However, it is important to remember to use video chatting, and all methods of communication, respectfully so as to not encroach on the other parent’s time. You want to make sure that your child is receiving the most out of their time with your co-parent. A good rule of thumb is that while your child is with your co-parent, engage in communication that would not upset you should your co-parent engage in it when your child is with you. If communication becomes a problem, you can add language to your parenting plan about times and durations of video-chatting and other communication.
It is important to stay up to date on your child’s school and medical records. Record sharing can be an area of conflict between co-parents. For example, if one parent attends a doctor’s appointment and does not share the after-visit summary with the other parent, the parent not in attendance can feel left out. Thanks to the internet, many schools and medical offices use online portals to access records. In New Hampshire, unless there is a court order stating otherwise, both parents have the right to receive school, government, and medical records. It is important to establish a system for getting copies of each record, either through the provider directly or by sharing between parents. By sharing records using a parenting app, it can benefit your children by preventing an imbalance of information, promote better communication, and reduce conflict.
Divorce and custody issues are hard on both parents and the child. They can lead people to act in ways that are hurtful and create long-lasting harm to the relationship. However, there are ways to protect yourself and your child.
Our Family Wizard is a recommended app by courts that allows parents to communicate online. Messages sent are all saved in one place that can be shared with your attorney. Messages are also time stamped, provide notification when the message is read, and cannot be edited or deleted. Using an app like Our Family Wizard can help create accountability in conversations with your co-parent.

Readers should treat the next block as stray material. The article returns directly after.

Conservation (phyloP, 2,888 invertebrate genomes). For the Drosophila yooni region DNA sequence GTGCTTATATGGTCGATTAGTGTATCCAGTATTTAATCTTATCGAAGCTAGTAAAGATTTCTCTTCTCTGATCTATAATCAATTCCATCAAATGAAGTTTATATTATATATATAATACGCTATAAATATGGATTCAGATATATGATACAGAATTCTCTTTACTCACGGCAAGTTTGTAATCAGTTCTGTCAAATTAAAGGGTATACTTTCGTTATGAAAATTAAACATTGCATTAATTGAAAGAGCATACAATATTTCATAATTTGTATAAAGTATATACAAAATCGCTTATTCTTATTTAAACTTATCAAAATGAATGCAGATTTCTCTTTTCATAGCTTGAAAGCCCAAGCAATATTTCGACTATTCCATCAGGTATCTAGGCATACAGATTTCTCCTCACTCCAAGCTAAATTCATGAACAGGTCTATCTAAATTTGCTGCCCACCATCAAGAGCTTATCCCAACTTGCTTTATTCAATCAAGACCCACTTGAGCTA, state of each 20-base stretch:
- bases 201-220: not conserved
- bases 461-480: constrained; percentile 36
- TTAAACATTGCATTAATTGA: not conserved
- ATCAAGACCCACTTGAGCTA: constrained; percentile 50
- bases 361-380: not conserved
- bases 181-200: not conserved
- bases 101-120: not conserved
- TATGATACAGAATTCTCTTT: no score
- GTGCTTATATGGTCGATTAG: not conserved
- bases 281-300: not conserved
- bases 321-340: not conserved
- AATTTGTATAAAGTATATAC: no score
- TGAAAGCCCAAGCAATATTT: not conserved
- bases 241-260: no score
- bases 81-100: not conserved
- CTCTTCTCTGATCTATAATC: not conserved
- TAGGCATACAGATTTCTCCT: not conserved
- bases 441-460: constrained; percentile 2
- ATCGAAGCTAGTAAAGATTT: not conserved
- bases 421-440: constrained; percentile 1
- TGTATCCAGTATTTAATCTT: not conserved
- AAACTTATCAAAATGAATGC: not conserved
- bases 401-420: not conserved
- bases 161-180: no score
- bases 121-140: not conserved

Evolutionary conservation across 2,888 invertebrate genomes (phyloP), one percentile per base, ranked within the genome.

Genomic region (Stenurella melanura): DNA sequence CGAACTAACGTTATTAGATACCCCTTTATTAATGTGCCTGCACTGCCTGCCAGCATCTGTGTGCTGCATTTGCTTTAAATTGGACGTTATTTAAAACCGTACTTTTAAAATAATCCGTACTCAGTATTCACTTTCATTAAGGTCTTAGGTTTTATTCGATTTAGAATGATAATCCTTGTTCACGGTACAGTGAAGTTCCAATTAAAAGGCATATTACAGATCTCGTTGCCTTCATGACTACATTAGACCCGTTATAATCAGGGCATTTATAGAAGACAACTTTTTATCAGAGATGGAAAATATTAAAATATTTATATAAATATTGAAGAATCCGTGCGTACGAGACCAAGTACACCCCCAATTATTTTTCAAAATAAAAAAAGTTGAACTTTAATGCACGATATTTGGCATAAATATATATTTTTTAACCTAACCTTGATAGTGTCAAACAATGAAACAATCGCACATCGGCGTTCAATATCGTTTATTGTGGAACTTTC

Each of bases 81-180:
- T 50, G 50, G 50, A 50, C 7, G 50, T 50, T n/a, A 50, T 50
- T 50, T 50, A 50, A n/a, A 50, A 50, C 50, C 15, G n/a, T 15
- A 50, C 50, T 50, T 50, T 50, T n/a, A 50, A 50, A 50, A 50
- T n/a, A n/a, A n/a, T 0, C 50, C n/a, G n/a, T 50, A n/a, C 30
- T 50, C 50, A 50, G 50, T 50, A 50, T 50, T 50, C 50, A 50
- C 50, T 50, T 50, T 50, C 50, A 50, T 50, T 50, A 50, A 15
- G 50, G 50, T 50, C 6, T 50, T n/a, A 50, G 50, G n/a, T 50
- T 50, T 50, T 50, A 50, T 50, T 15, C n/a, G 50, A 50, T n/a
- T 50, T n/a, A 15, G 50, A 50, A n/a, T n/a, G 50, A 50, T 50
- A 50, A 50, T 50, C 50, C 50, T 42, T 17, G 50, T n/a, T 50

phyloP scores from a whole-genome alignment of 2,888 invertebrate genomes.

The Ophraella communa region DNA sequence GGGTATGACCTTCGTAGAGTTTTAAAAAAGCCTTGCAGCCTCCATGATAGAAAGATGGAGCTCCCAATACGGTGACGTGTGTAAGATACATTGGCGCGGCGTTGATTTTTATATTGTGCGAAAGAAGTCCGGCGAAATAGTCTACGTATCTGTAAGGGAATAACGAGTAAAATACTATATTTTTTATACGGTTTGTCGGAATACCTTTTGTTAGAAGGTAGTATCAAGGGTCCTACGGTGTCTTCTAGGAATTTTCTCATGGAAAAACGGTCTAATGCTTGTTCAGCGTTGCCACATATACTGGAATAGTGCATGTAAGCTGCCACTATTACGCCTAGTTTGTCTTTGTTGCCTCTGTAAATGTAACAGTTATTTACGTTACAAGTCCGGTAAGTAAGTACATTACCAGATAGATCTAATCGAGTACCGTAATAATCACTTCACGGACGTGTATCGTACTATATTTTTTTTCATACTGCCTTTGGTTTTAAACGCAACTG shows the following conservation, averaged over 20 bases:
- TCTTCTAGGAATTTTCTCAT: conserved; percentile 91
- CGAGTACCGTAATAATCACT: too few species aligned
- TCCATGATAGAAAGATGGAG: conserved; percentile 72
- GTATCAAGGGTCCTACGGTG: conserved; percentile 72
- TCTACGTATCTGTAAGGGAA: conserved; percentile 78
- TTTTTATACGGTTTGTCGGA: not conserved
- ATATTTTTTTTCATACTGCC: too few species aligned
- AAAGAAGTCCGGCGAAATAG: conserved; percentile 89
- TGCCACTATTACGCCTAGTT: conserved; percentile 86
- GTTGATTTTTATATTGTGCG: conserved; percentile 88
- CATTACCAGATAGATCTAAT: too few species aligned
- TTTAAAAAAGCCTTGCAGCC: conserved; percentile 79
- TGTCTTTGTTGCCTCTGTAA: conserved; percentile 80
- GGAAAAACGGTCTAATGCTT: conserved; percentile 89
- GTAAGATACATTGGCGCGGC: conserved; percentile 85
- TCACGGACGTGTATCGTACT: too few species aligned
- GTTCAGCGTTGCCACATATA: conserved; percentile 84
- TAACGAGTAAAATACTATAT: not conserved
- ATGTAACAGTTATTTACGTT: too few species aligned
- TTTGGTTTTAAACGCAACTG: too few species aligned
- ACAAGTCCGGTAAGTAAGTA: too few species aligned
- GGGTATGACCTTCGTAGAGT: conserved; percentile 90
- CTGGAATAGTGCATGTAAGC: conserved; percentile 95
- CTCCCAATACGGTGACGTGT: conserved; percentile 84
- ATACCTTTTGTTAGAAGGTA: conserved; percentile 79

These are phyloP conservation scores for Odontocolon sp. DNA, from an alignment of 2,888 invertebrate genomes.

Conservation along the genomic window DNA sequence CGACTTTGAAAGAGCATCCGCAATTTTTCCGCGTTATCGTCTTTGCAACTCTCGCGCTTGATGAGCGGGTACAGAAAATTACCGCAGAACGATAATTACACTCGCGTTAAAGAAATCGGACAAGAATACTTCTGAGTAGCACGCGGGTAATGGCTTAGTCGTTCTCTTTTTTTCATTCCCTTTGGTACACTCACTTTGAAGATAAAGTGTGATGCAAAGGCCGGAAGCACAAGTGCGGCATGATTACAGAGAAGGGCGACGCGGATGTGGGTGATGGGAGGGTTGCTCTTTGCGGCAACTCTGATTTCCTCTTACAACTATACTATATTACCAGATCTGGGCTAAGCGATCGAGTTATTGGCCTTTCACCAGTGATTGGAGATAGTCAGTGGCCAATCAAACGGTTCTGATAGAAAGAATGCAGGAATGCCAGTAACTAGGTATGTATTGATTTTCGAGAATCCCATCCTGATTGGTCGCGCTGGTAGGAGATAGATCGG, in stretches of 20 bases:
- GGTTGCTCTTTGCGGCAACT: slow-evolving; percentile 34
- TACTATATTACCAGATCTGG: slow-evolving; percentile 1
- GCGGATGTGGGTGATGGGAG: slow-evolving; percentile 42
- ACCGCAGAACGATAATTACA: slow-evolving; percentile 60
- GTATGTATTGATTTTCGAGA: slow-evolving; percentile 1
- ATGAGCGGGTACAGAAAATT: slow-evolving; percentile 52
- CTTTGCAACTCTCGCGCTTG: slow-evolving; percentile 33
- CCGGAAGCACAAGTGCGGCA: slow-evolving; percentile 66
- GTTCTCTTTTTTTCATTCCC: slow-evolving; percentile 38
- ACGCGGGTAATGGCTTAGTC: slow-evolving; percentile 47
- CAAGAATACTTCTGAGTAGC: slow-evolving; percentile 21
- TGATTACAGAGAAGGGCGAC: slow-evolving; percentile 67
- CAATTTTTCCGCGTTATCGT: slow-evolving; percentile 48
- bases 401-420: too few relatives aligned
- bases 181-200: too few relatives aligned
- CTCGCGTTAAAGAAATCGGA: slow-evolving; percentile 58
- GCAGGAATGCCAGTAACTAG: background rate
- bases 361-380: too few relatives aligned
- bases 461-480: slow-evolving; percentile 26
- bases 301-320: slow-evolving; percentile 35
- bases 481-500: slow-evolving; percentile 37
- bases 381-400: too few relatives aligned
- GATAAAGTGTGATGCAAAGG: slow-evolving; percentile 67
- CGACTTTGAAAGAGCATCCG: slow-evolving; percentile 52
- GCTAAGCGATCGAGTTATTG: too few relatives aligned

Please remember that all social media posts are public. Even after they are deleted, many companies still have access to them on their server. Additionally, social media postings, even when made privately, can be saved and shared. Even when a relationship with your co-parent is difficult, assume that anything you post or share online will be shown to a judge.
Contact Morneau Law
Morneau Law can help you address your co-parenting issues. Morneau Law also offers Collaborative practice, which allows individuals to avoid an adversarial divorce or parenting matter. Morneau Law enters each case with a client-centered approach. If you are dealing with parenting issues, or considering a divorce or separation, contact us today at 603-943-5647or fill out our online form here: https://morneaulaw.com/contact-us/ to discuss your case and options.
Using Technology to Find Answers to Common Child Custody Problems and Keep the Peace while Co-Parenting by Shelley M. Ingram. Family Advocate Vol. 44 No. 1 Summer 2021. American Bar Association.